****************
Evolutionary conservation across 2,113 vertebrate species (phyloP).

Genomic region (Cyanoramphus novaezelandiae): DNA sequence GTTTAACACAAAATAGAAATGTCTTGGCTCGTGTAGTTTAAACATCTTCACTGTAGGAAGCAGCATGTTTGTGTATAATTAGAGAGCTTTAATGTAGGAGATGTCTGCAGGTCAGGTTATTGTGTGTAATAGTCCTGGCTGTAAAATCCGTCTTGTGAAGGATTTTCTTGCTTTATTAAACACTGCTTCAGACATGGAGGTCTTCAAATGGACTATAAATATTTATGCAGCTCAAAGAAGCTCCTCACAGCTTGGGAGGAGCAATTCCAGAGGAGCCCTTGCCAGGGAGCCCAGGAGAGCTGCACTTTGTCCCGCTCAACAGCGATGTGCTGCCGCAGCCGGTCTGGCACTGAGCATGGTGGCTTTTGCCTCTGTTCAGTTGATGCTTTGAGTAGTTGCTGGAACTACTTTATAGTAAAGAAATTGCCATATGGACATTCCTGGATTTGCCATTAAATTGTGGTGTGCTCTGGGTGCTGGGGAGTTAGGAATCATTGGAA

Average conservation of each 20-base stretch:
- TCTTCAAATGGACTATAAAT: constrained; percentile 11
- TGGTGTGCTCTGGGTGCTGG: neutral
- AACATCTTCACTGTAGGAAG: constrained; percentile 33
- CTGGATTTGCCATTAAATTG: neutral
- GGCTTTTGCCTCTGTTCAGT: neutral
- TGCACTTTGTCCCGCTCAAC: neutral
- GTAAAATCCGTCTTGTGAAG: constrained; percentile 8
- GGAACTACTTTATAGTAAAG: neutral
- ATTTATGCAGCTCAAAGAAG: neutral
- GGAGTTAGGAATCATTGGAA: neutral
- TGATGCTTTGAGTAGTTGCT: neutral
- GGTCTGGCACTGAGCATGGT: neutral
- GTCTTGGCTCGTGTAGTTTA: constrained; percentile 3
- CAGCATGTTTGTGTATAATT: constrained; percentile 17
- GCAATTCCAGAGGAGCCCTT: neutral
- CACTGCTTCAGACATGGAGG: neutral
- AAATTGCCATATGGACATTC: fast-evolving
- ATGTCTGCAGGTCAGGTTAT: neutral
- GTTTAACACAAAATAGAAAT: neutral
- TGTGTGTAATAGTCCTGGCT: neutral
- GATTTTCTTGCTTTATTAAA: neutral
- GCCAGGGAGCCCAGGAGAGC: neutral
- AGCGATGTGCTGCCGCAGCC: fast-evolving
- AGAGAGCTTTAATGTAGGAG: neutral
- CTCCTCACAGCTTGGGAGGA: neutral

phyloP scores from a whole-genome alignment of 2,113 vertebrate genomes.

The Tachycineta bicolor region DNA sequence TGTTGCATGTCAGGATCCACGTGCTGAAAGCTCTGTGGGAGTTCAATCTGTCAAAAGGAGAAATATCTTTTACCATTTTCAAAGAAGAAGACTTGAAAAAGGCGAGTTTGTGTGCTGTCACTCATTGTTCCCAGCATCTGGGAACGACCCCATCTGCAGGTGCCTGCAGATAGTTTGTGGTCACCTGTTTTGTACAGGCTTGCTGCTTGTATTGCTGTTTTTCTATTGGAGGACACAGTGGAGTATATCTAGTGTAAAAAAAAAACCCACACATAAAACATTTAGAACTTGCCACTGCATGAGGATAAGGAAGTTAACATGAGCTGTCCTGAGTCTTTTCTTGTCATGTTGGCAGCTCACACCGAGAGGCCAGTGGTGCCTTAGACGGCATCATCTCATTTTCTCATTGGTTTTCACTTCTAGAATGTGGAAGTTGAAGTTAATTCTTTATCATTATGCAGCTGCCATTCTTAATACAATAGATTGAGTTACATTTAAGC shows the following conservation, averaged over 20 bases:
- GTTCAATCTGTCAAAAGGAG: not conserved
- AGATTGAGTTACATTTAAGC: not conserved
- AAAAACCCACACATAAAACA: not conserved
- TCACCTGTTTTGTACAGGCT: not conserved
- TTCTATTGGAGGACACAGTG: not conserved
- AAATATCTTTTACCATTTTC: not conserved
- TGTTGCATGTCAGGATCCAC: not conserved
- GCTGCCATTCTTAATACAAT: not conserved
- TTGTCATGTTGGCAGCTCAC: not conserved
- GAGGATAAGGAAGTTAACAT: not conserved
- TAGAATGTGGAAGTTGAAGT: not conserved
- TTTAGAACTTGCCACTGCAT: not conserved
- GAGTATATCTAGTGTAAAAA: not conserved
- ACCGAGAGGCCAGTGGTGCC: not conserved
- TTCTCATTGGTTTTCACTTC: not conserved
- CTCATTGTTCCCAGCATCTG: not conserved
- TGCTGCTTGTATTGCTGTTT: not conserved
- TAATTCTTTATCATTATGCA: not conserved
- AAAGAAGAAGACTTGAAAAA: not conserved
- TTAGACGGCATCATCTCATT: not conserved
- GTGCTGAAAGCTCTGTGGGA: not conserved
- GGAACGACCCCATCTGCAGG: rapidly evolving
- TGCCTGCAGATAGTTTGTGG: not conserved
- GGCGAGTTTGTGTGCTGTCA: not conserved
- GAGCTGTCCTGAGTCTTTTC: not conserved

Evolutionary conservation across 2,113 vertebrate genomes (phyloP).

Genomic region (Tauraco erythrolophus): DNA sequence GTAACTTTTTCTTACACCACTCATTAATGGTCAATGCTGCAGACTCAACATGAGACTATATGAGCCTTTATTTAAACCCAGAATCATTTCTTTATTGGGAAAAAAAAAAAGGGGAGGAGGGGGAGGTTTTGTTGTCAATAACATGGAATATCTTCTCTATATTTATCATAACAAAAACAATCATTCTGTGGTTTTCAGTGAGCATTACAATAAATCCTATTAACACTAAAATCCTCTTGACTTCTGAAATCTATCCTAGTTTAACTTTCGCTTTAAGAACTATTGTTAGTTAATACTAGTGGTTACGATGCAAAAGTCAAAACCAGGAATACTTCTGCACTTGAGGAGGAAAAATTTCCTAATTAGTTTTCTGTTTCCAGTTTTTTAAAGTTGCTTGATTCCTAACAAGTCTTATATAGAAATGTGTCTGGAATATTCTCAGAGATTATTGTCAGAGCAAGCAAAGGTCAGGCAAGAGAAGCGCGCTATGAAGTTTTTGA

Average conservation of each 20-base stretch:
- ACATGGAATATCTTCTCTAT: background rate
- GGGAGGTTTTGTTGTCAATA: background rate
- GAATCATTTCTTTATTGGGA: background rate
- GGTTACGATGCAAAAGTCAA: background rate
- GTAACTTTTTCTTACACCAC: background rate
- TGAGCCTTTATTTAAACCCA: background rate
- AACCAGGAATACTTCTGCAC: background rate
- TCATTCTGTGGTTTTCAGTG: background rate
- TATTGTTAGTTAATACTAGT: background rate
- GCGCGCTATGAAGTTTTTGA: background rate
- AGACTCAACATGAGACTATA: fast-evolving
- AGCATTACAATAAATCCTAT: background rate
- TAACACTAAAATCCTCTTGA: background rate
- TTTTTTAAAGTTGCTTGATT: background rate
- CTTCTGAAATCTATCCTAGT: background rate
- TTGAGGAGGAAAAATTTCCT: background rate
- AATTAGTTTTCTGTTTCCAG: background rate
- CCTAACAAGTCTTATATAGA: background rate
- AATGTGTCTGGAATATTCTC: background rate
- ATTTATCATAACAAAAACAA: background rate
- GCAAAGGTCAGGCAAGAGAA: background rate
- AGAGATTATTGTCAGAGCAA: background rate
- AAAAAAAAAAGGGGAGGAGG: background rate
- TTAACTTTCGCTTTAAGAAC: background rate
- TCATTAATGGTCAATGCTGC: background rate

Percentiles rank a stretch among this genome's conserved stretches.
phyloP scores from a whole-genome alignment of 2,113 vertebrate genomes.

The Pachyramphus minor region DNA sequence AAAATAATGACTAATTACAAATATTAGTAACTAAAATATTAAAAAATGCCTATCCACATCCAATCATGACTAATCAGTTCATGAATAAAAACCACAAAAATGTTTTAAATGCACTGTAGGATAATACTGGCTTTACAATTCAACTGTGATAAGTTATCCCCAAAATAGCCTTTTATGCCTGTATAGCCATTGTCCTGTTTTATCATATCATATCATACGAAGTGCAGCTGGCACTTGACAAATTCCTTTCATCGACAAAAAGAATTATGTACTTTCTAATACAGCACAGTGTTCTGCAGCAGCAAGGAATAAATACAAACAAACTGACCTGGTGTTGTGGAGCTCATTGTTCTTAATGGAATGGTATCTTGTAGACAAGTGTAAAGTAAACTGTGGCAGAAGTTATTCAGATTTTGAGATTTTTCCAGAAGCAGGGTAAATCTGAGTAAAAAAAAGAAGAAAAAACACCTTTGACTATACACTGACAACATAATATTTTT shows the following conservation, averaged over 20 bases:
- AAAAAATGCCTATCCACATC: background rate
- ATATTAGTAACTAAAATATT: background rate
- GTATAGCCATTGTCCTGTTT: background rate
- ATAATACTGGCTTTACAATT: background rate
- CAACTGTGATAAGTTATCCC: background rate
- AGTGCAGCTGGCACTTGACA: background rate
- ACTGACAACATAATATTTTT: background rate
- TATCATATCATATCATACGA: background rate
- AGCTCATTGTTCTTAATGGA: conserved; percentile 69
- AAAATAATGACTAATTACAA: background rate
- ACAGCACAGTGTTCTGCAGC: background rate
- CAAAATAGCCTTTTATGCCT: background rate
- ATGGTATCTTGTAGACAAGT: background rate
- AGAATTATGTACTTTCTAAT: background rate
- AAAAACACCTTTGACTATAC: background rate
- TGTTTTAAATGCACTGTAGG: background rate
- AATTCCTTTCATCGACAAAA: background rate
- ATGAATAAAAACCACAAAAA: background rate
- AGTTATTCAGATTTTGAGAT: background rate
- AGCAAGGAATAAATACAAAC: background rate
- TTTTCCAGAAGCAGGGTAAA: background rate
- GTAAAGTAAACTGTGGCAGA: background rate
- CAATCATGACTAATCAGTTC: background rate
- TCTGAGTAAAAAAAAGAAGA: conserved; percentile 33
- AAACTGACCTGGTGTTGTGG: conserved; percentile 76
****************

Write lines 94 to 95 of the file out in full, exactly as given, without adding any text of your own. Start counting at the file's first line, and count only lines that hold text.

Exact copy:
- TATCATATCATATCATACGA: background rate
- AGCTCATTGTTCTTAATGGA: conserved; percentile 69